Besides it's way more fun to see the outcome of everyone's different upgrades, rather than simply all the same ...... that would be boring :smile:

I will check with Tucker for thoughts, they surely have the advantage when it comes to cumulative experience and R&D.

Thanks all for the input, hope maybe 300 H&H might chime in yet.

Definitely hope to meet all in SV next year.
 

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olympicorange

Active member
……….. hey 1BG, good pics . :thumbup: I haven't had the pleasure of a snow blade unit. I see the .500'' plate,... and the ''massive'' hy-fax block/housing on top. well, that makes a huge plus.... all the non-blade units are a 1/3 of that . someone correct me if i'm wrong ,.. but that's a huge support upgrade. come to think of it, now,.. the newer ''M E '' have the same ''guides''. i'm really surprised that the ''factory o.e.m'' installed units , with the blades, don't have the 5/8'' , automatically.... let us know what ''Tucker'' has to say about all this , and where the upgrades all applied, etc... i'm curious as well..... never hurts to ask,.. I hope they can help ...:thumbup::thumbup:
 

olympicorange

Active member
Found trunnion & pivot shaft work, but nothing posted about any additional plate work. http://www.forumsforums.com/3_9/showpost.php?p=20696593&postcount=37

If you find it, just click on the port number in the upper right & it will generate a new page (to copy & paste) with just that post's info.


….. thx Dave, my man,... I appreciate the help. hope I can apply it ...lol. so maybe I didn't post the pics of the ''beefing'' of the frt. 5th wheel plate. I 'll look and see for the pics, but in the meantime,.. I took some other pics today... the ''unpainted'' pics are the ones done , when the ''tiller'' was installed, so I copied them,... after I ''killed'' some more snowflakes... :smile:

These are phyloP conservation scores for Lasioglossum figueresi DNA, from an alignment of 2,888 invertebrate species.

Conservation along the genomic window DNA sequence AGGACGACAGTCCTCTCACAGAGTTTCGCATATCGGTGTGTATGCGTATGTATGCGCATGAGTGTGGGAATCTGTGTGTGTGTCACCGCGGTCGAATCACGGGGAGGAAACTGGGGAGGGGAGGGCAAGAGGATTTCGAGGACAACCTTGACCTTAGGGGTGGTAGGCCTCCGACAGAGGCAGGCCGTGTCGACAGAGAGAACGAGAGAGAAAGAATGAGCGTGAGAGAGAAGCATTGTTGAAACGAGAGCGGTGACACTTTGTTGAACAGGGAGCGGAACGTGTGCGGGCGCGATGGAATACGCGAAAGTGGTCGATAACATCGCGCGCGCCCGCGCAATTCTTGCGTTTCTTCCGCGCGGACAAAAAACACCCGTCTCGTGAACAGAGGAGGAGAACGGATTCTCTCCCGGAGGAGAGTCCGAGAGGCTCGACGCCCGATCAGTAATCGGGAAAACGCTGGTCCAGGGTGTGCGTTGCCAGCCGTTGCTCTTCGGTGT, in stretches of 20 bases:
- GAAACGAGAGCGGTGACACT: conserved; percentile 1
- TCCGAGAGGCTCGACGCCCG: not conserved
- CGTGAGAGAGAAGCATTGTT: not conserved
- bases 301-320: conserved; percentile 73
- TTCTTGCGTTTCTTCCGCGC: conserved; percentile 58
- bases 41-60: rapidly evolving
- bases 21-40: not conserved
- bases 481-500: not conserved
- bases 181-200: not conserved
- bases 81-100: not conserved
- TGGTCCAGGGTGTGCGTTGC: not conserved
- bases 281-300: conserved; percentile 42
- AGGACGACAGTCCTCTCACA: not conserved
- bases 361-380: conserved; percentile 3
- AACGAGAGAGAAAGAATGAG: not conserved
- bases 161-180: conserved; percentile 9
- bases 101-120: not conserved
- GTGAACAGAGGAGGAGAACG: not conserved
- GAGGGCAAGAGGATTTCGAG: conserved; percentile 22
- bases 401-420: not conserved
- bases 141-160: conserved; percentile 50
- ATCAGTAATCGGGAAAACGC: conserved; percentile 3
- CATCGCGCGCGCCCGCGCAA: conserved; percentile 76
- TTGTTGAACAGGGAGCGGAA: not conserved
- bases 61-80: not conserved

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olympicorange

Active member
…… just occurred to me,, we should move this convo to a new thread,.. we've kinda ''hijacked '' BFT's thread,... pardon's to the ''bear'',...
 

Blackfoot Tucker

Well-known member
GOLD Site Supporter
Time to update this thread...

With SV 2021 approaching and the 1544’s engine ailing, we decided to try and get the existing engine running properly.

I mentioned this is another thread started by another member, but as much as I would love to replace the 360 Industrial with a nice, powerful, reliable, fuel injected, computer-controlled LS engine that uses technology decades newer (and better) than the 360, the plan is to sell this Tucker, presumably in the not-too-distant future. An LS swap is a lot of work, and a chunk of money. Roughly $4k in parts, not including the cost of the engine, or anything for labor. We thought we would need to get about $10K more for the machine if we swapped in an LS. Snowcat prices have come up substantially, and we think the number of potential buyers willing to pay up for an LS is relatively small, so we decided to spend the necessary time and money to get the 360 running well.